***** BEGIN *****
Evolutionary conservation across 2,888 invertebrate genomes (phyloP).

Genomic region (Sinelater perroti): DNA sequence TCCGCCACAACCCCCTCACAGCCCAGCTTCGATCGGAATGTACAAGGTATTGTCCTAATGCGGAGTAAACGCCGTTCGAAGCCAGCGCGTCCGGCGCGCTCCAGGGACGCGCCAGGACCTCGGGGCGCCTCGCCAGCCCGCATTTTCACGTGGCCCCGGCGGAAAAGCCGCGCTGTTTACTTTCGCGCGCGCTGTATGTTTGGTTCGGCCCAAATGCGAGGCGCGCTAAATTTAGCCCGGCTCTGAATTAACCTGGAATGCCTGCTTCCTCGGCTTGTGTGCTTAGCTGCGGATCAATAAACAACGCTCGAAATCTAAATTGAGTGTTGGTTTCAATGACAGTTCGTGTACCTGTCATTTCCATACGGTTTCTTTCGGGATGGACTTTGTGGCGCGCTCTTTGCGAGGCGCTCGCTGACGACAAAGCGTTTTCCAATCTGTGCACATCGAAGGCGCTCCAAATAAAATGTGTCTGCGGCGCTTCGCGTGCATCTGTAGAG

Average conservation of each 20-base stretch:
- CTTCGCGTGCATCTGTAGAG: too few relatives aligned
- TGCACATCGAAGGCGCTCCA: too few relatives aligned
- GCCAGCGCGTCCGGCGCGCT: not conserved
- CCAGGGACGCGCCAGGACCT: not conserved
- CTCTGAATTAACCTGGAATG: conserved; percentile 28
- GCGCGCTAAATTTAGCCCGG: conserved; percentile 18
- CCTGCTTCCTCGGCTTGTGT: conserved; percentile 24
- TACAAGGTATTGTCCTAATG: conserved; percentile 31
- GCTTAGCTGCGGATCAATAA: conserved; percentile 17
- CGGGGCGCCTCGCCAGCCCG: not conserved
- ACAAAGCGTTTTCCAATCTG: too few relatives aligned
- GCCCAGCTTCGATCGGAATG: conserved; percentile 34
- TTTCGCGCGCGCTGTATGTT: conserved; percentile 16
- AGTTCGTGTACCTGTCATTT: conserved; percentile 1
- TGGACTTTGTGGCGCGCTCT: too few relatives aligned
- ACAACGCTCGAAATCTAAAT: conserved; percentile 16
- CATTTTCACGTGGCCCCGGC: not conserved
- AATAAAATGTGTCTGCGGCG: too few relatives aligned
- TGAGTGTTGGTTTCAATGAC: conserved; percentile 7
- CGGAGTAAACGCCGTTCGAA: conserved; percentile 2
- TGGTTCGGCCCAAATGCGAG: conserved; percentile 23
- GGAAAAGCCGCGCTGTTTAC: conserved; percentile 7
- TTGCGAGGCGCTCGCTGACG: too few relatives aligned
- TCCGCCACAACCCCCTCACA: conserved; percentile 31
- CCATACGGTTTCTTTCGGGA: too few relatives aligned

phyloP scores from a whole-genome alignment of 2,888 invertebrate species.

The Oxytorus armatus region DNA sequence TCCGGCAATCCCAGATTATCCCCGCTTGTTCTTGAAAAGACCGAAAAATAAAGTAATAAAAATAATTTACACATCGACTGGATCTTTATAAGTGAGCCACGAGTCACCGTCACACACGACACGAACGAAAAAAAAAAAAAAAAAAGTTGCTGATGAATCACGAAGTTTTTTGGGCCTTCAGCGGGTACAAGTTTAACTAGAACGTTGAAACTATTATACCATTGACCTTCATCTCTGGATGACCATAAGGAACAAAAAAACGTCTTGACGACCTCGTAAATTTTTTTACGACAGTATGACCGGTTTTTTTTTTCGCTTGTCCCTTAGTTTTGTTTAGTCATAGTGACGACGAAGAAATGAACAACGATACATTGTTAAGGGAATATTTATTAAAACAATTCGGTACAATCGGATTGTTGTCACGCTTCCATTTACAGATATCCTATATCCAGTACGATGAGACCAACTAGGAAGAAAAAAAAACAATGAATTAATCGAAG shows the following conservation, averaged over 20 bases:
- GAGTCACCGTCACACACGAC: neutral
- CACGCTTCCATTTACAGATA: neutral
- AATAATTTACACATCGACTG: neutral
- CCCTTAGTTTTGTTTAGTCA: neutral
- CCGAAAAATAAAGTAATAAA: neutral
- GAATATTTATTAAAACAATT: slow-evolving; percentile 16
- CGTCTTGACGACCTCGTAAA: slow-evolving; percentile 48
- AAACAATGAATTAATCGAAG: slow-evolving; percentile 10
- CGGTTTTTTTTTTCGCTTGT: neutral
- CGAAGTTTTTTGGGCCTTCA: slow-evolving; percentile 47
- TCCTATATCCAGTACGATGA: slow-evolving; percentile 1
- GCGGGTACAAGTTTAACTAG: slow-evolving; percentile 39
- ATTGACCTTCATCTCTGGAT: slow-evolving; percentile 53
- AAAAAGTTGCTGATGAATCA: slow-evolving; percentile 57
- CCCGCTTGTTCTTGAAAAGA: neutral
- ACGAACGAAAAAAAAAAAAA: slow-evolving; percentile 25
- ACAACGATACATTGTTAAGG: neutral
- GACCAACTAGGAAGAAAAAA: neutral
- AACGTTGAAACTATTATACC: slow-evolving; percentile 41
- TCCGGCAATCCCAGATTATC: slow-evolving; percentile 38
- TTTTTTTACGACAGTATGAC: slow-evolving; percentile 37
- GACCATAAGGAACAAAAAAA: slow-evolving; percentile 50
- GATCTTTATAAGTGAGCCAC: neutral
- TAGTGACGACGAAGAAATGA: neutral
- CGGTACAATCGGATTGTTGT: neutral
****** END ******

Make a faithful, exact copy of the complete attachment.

Evolutionary conservation across 2,888 invertebrate genomes (phyloP).

Genomic region (Sinelater perroti): DNA sequence TCCGCCACAACCCCCTCACAGCCCAGCTTCGATCGGAATGTACAAGGTATTGTCCTAATGCGGAGTAAACGCCGTTCGAAGCCAGCGCGTCCGGCGCGCTCCAGGGACGCGCCAGGACCTCGGGGCGCCTCGCCAGCCCGCATTTTCACGTGGCCCCGGCGGAAAAGCCGCGCTGTTTACTTTCGCGCGCGCTGTATGTTTGGTTCGGCCCAAATGCGAGGCGCGCTAAATTTAGCCCGGCTCTGAATTAACCTGGAATGCCTGCTTCCTCGGCTTGTGTGCTTAGCTGCGGATCAATAAACAACGCTCGAAATCTAAATTGAGTGTTGGTTTCAATGACAGTTCGTGTACCTGTCATTTCCATACGGTTTCTTTCGGGATGGACTTTGTGGCGCGCTCTTTGCGAGGCGCTCGCTGACGACAAAGCGTTTTCCAATCTGTGCACATCGAAGGCGCTCCAAATAAAATGTGTCTGCGGCGCTTCGCGTGCATCTGTAGAG

Average conservation of each 20-base stretch:
- CTTCGCGTGCATCTGTAGAG: too few relatives aligned
- TGCACATCGAAGGCGCTCCA: too few relatives aligned
- GCCAGCGCGTCCGGCGCGCT: not conserved
- CCAGGGACGCGCCAGGACCT: not conserved
- CTCTGAATTAACCTGGAATG: conserved; percentile 28
- GCGCGCTAAATTTAGCCCGG: conserved; percentile 18
- CCTGCTTCCTCGGCTTGTGT: conserved; percentile 24
- TACAAGGTATTGTCCTAATG: conserved; percentile 31
- GCTTAGCTGCGGATCAATAA: conserved; percentile 17
- CGGGGCGCCTCGCCAGCCCG: not conserved
- ACAAAGCGTTTTCCAATCTG: too few relatives aligned
- GCCCAGCTTCGATCGGAATG: conserved; percentile 34
- TTTCGCGCGCGCTGTATGTT: conserved; percentile 16
- AGTTCGTGTACCTGTCATTT: conserved; percentile 1
- TGGACTTTGTGGCGCGCTCT: too few relatives aligned
- ACAACGCTCGAAATCTAAAT: conserved; percentile 16
- CATTTTCACGTGGCCCCGGC: not conserved
- AATAAAATGTGTCTGCGGCG: too few relatives aligned
- TGAGTGTTGGTTTCAATGAC: conserved; percentile 7
- CGGAGTAAACGCCGTTCGAA: conserved; percentile 2
- TGGTTCGGCCCAAATGCGAG: conserved; percentile 23
- GGAAAAGCCGCGCTGTTTAC: conserved; percentile 7
- TTGCGAGGCGCTCGCTGACG: too few relatives aligned
- TCCGCCACAACCCCCTCACA: conserved; percentile 31
- CCATACGGTTTCTTTCGGGA: too few relatives aligned

phyloP scores from a whole-genome alignment of 2,888 invertebrate species.

The Oxytorus armatus region DNA sequence TCCGGCAATCCCAGATTATCCCCGCTTGTTCTTGAAAAGACCGAAAAATAAAGTAATAAAAATAATTTACACATCGACTGGATCTTTATAAGTGAGCCACGAGTCACCGTCACACACGACACGAACGAAAAAAAAAAAAAAAAAAGTTGCTGATGAATCACGAAGTTTTTTGGGCCTTCAGCGGGTACAAGTTTAACTAGAACGTTGAAACTATTATACCATTGACCTTCATCTCTGGATGACCATAAGGAACAAAAAAACGTCTTGACGACCTCGTAAATTTTTTTACGACAGTATGACCGGTTTTTTTTTTCGCTTGTCCCTTAGTTTTGTTTAGTCATAGTGACGACGAAGAAATGAACAACGATACATTGTTAAGGGAATATTTATTAAAACAATTCGGTACAATCGGATTGTTGTCACGCTTCCATTTACAGATATCCTATATCCAGTACGATGAGACCAACTAGGAAGAAAAAAAAACAATGAATTAATCGAAG shows the following conservation, averaged over 20 bases:
- GAGTCACCGTCACACACGAC: neutral
- CACGCTTCCATTTACAGATA: neutral
- AATAATTTACACATCGACTG: neutral
- CCCTTAGTTTTGTTTAGTCA: neutral
- CCGAAAAATAAAGTAATAAA: neutral
- GAATATTTATTAAAACAATT: slow-evolving; percentile 16
- CGTCTTGACGACCTCGTAAA: slow-evolving; percentile 48
- AAACAATGAATTAATCGAAG: slow-evolving; percentile 10
- CGGTTTTTTTTTTCGCTTGT: neutral
- CGAAGTTTTTTGGGCCTTCA: slow-evolving; percentile 47
- TCCTATATCCAGTACGATGA: slow-evolving; percentile 1
- GCGGGTACAAGTTTAACTAG: slow-evolving; percentile 39
- ATTGACCTTCATCTCTGGAT: slow-evolving; percentile 53
- AAAAAGTTGCTGATGAATCA: slow-evolving; percentile 57
- CCCGCTTGTTCTTGAAAAGA: neutral
- ACGAACGAAAAAAAAAAAAA: slow-evolving; percentile 25
- ACAACGATACATTGTTAAGG: neutral
- GACCAACTAGGAAGAAAAAA: neutral
- AACGTTGAAACTATTATACC: slow-evolving; percentile 41
- TCCGGCAATCCCAGATTATC: slow-evolving; percentile 38
- TTTTTTTACGACAGTATGAC: slow-evolving; percentile 37
- GACCATAAGGAACAAAAAAA: slow-evolving; percentile 50
- GATCTTTATAAGTGAGCCAC: neutral
- TAGTGACGACGAAGAAATGA: neutral
- CGGTACAATCGGATTGTTGT: neutral